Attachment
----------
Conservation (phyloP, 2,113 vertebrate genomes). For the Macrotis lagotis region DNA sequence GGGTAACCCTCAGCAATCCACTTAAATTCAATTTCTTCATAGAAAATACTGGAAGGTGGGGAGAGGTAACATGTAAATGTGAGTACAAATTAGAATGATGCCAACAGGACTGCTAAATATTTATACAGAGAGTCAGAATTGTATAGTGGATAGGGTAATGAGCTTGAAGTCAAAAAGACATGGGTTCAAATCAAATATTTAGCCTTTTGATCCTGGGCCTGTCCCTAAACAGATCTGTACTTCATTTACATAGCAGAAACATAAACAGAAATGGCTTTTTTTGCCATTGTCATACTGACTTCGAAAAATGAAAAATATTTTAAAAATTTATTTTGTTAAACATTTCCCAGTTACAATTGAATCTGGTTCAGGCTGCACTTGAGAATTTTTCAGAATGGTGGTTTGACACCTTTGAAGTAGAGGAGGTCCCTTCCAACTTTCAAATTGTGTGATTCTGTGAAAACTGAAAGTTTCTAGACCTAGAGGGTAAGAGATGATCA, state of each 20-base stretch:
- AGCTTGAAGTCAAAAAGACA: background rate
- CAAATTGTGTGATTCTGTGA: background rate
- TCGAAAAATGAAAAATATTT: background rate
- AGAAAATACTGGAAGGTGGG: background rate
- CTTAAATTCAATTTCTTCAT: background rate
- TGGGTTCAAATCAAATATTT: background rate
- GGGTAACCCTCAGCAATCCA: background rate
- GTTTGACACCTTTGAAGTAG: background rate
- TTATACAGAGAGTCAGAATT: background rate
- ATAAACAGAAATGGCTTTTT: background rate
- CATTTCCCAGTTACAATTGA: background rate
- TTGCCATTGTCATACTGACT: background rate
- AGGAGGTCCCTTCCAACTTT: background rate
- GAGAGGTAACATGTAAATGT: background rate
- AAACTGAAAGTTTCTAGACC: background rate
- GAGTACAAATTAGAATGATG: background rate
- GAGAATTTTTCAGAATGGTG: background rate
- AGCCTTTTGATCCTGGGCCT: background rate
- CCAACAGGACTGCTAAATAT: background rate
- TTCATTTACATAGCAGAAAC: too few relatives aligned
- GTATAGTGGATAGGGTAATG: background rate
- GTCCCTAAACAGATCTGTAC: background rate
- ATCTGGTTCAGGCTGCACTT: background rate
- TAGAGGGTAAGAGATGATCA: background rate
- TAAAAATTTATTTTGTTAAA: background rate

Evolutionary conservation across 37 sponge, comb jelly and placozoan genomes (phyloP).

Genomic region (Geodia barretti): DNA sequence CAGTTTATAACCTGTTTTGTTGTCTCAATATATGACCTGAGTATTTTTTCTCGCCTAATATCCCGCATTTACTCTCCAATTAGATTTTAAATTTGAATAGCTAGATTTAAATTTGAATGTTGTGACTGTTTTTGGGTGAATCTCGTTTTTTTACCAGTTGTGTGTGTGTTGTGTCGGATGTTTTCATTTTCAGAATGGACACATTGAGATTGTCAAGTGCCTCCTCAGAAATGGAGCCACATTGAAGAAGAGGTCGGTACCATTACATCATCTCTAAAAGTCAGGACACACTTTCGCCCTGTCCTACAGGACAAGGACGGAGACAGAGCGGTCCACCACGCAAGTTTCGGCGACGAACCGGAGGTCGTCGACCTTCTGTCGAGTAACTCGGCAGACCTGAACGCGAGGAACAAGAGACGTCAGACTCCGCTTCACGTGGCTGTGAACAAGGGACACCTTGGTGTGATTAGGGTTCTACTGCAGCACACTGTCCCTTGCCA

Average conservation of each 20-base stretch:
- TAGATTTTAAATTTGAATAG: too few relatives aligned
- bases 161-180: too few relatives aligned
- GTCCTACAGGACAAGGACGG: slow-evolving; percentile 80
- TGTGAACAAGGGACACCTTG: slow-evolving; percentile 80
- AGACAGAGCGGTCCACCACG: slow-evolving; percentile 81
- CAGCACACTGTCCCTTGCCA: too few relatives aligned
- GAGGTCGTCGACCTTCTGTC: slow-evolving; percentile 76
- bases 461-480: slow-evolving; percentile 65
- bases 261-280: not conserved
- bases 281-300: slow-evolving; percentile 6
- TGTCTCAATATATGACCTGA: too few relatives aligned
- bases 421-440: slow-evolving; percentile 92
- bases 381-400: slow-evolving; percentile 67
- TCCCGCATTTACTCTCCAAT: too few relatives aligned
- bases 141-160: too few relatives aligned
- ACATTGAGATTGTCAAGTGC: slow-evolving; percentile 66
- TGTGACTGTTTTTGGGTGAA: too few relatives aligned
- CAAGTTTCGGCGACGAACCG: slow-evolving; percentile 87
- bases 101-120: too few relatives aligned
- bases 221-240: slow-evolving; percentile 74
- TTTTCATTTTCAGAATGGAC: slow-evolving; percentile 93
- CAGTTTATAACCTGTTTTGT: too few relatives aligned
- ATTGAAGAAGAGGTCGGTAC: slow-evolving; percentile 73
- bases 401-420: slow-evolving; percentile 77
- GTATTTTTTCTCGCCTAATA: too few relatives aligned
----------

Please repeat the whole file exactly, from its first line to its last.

Conservation (phyloP, 2,113 vertebrate genomes). For the Macrotis lagotis region DNA sequence GGGTAACCCTCAGCAATCCACTTAAATTCAATTTCTTCATAGAAAATACTGGAAGGTGGGGAGAGGTAACATGTAAATGTGAGTACAAATTAGAATGATGCCAACAGGACTGCTAAATATTTATACAGAGAGTCAGAATTGTATAGTGGATAGGGTAATGAGCTTGAAGTCAAAAAGACATGGGTTCAAATCAAATATTTAGCCTTTTGATCCTGGGCCTGTCCCTAAACAGATCTGTACTTCATTTACATAGCAGAAACATAAACAGAAATGGCTTTTTTTGCCATTGTCATACTGACTTCGAAAAATGAAAAATATTTTAAAAATTTATTTTGTTAAACATTTCCCAGTTACAATTGAATCTGGTTCAGGCTGCACTTGAGAATTTTTCAGAATGGTGGTTTGACACCTTTGAAGTAGAGGAGGTCCCTTCCAACTTTCAAATTGTGTGATTCTGTGAAAACTGAAAGTTTCTAGACCTAGAGGGTAAGAGATGATCA, state of each 20-base stretch:
- AGCTTGAAGTCAAAAAGACA: background rate
- CAAATTGTGTGATTCTGTGA: background rate
- TCGAAAAATGAAAAATATTT: background rate
- AGAAAATACTGGAAGGTGGG: background rate
- CTTAAATTCAATTTCTTCAT: background rate
- TGGGTTCAAATCAAATATTT: background rate
- GGGTAACCCTCAGCAATCCA: background rate
- GTTTGACACCTTTGAAGTAG: background rate
- TTATACAGAGAGTCAGAATT: background rate
- ATAAACAGAAATGGCTTTTT: background rate
- CATTTCCCAGTTACAATTGA: background rate
- TTGCCATTGTCATACTGACT: background rate
- AGGAGGTCCCTTCCAACTTT: background rate
- GAGAGGTAACATGTAAATGT: background rate
- AAACTGAAAGTTTCTAGACC: background rate
- GAGTACAAATTAGAATGATG: background rate
- GAGAATTTTTCAGAATGGTG: background rate
- AGCCTTTTGATCCTGGGCCT: background rate
- CCAACAGGACTGCTAAATAT: background rate
- TTCATTTACATAGCAGAAAC: too few relatives aligned
- GTATAGTGGATAGGGTAATG: background rate
- GTCCCTAAACAGATCTGTAC: background rate
- ATCTGGTTCAGGCTGCACTT: background rate
- TAGAGGGTAAGAGATGATCA: background rate
- TAAAAATTTATTTTGTTAAA: background rate

Evolutionary conservation across 37 sponge, comb jelly and placozoan genomes (phyloP).

Genomic region (Geodia barretti): DNA sequence CAGTTTATAACCTGTTTTGTTGTCTCAATATATGACCTGAGTATTTTTTCTCGCCTAATATCCCGCATTTACTCTCCAATTAGATTTTAAATTTGAATAGCTAGATTTAAATTTGAATGTTGTGACTGTTTTTGGGTGAATCTCGTTTTTTTACCAGTTGTGTGTGTGTTGTGTCGGATGTTTTCATTTTCAGAATGGACACATTGAGATTGTCAAGTGCCTCCTCAGAAATGGAGCCACATTGAAGAAGAGGTCGGTACCATTACATCATCTCTAAAAGTCAGGACACACTTTCGCCCTGTCCTACAGGACAAGGACGGAGACAGAGCGGTCCACCACGCAAGTTTCGGCGACGAACCGGAGGTCGTCGACCTTCTGTCGAGTAACTCGGCAGACCTGAACGCGAGGAACAAGAGACGTCAGACTCCGCTTCACGTGGCTGTGAACAAGGGACACCTTGGTGTGATTAGGGTTCTACTGCAGCACACTGTCCCTTGCCA

Average conservation of each 20-base stretch:
- TAGATTTTAAATTTGAATAG: too few relatives aligned
- bases 161-180: too few relatives aligned
- GTCCTACAGGACAAGGACGG: slow-evolving; percentile 80
- TGTGAACAAGGGACACCTTG: slow-evolving; percentile 80
- AGACAGAGCGGTCCACCACG: slow-evolving; percentile 81
- CAGCACACTGTCCCTTGCCA: too few relatives aligned
- GAGGTCGTCGACCTTCTGTC: slow-evolving; percentile 76
- bases 461-480: slow-evolving; percentile 65
- bases 261-280: not conserved
- bases 281-300: slow-evolving; percentile 6
- TGTCTCAATATATGACCTGA: too few relatives aligned
- bases 421-440: slow-evolving; percentile 92
- bases 381-400: slow-evolving; percentile 67
- TCCCGCATTTACTCTCCAAT: too few relatives aligned
- bases 141-160: too few relatives aligned
- ACATTGAGATTGTCAAGTGC: slow-evolving; percentile 66
- TGTGACTGTTTTTGGGTGAA: too few relatives aligned
- CAAGTTTCGGCGACGAACCG: slow-evolving; percentile 87
- bases 101-120: too few relatives aligned
- bases 221-240: slow-evolving; percentile 74
- TTTTCATTTTCAGAATGGAC: slow-evolving; percentile 93
- CAGTTTATAACCTGTTTTGT: too few relatives aligned
- ATTGAAGAAGAGGTCGGTAC: slow-evolving; percentile 73
- bases 401-420: slow-evolving; percentile 77
- GTATTTTTTCTCGCCTAATA: too few relatives aligned